Figma: Exposing nested instances, Preferred values, and more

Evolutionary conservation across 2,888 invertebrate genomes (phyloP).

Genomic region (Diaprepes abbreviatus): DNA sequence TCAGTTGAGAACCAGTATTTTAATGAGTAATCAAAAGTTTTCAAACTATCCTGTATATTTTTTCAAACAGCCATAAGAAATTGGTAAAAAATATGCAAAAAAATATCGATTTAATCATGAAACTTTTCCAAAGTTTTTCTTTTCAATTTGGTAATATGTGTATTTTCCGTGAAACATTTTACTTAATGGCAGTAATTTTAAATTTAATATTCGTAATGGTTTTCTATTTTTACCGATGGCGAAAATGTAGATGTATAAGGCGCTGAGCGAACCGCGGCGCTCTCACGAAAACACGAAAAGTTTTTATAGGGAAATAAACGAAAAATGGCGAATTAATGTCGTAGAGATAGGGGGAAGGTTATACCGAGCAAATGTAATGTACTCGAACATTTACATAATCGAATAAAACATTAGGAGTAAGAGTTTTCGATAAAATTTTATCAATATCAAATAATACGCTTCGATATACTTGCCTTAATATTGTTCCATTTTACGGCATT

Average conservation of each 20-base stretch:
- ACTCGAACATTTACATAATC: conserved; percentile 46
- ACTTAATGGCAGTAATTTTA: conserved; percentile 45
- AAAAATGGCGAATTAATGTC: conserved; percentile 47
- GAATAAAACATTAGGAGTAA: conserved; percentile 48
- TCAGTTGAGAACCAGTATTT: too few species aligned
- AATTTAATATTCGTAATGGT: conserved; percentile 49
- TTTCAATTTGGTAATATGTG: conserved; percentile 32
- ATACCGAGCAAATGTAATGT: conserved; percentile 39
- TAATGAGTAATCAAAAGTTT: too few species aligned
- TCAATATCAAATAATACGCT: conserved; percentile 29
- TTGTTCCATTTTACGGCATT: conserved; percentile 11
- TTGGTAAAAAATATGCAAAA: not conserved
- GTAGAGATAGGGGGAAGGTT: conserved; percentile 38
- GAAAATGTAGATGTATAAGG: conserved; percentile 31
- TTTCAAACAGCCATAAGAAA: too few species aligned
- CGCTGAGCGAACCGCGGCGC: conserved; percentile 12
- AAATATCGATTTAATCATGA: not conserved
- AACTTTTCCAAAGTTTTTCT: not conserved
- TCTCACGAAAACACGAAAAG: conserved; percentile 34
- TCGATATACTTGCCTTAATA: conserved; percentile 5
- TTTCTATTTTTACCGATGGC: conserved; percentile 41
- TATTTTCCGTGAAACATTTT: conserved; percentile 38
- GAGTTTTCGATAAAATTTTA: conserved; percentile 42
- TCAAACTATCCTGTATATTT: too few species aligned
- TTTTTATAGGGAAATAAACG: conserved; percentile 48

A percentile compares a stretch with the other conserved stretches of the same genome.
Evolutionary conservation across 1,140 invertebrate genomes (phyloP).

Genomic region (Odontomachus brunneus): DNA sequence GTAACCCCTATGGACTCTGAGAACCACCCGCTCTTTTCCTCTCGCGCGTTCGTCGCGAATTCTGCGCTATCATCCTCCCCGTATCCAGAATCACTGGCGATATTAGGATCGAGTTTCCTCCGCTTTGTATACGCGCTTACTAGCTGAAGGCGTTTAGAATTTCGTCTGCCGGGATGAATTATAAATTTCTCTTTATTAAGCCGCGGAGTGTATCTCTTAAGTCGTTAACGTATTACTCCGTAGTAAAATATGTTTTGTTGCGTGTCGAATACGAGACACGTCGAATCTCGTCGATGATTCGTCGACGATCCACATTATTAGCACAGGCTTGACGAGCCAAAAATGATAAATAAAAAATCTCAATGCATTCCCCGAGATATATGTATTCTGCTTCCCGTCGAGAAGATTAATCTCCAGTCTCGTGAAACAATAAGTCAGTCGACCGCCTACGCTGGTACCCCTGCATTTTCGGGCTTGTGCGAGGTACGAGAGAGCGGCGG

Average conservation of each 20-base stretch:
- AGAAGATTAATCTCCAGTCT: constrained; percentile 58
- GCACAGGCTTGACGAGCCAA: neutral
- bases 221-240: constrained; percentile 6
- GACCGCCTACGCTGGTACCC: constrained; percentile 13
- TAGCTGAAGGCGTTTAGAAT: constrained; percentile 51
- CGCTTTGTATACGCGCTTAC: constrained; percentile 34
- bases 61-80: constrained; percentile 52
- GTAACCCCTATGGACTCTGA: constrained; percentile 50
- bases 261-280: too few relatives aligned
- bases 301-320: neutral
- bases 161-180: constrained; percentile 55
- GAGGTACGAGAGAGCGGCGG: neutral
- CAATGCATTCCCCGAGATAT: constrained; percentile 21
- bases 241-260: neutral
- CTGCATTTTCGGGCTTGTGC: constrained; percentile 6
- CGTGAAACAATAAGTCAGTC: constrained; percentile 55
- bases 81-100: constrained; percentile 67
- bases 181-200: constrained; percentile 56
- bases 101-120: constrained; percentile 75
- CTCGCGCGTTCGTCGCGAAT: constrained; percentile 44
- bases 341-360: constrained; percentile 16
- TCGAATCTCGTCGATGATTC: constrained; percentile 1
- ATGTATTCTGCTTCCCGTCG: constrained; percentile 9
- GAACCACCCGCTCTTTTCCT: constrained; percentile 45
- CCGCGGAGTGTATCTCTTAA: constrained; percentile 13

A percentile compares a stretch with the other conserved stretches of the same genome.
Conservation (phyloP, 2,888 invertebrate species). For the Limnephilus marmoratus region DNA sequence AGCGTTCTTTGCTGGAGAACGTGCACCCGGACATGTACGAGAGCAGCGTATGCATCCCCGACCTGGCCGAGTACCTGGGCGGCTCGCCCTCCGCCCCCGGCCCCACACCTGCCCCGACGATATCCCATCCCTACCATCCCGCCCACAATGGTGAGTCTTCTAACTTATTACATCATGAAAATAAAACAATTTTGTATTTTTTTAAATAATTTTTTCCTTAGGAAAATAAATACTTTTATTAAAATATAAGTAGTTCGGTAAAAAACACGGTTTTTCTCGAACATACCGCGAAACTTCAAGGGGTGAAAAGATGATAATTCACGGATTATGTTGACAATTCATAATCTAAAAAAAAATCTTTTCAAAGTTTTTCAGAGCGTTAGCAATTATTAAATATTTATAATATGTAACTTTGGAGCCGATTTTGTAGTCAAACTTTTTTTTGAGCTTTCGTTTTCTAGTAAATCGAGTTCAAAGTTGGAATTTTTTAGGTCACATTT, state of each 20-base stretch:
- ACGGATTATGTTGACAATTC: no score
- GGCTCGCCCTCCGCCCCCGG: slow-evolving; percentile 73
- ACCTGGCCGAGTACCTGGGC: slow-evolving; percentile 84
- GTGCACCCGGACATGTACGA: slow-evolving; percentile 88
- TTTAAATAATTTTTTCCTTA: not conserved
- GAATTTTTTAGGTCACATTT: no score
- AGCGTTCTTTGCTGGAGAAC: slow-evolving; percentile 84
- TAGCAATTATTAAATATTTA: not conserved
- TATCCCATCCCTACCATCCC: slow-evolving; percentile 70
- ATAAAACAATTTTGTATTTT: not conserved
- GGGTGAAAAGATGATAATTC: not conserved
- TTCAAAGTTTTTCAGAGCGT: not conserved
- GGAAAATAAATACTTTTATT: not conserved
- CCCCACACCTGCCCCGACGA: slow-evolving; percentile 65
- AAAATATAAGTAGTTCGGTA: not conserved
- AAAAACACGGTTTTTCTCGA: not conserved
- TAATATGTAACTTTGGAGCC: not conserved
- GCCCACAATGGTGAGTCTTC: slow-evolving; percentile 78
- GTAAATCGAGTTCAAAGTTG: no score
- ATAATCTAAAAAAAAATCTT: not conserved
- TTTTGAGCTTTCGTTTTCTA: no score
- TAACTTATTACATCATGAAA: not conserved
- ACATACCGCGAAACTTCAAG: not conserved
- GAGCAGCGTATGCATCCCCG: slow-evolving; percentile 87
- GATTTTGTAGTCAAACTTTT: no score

Hello again! 👋 Wow, it’s been a busy few months, but I haven’t forgotten about this newsletter! Since my last publish, I’ve joined the talented team at Webflow, helping to build out the company’s design system. It’s a big challenge, but the opportunity has been everything I could hope for, and this team has already taught me so much. In other news, I’m also getting married this week! We’ve been engaged for four years and have had to plan and cancel multiple weddings, but I’m so excited that the month when my fiancée and I will finally be married has arrived!OK, now for the main topic. Let’s dive into Component Properties! 🎉At this year’s Config conference, Figma announced a wonderful new feature called Component Properties. It didn’t take long for many design systems designers, including myself, to adopt this new way of building components and variants within Figma, as the feature began to allow for far more instance customization while reducing overall complexity.In case you haven’t tried Component Properties out yet, along with variants, they’re an additional way to create and organize components that scale within Figma. If you’re interested in reading more, I wrote in detail about the different types of component properties in an earlier newsletter. When previously working with variants, each variant had to exist visually and therefore be represented on the canvas. This requirement meant that if you wanted a button with three variant states (default, focused, hover) to support the addition of an icon, six buttons were required: three with icons and three without. Not only was this a bit tedious, but as components become more complex, this way of building can quickly become overwhelming as variant sets can soon become overwhelmingly large. Component Properties helped with just this! Boolean Component Properties can now represent the icon’s true or false state. To take it a step further, a Text Component Property can also exist so that any designer can edit the button’s label directly within the Properties Panel on the right.As great as the newest feature was, I couldn’t help but feel something was also missing: showing nested Component Properties.When building components, it’s become a common practice to nest instances within components so that the smaller pieces begin to make up the larger ones. It’s often made sense to use Component Properties within those smaller components to easily allow for things such as toggling between light or dark mode or quickly adjusting a layer’s visibility, and then to use them on the larger component, too. The inability to surface all the available options within a component risked creating a challenging experience for the designer consuming the component, as it wasn’t clear what those available options were without deep-clicking every instance within.With today’s beta launch from the Figma team, that problem has now been solved! To understand exactly what’s changed, let’s take a look at an example.Let’s Try It: Exposing Nested InstancesIn the example above, I have a StatusBar component from iOS, and within this component are two nested instances: _StatusBar-time and _StatusBar-battery. When selecting the StatusBar component, Figma only shows the variant properties available for the component itself and none of the ones associated with either of those nested instances. As mentioned earlier, without clicking on each instance, a designer would never know that there are properties that can (and perhaps should) be adjusted. » Read More
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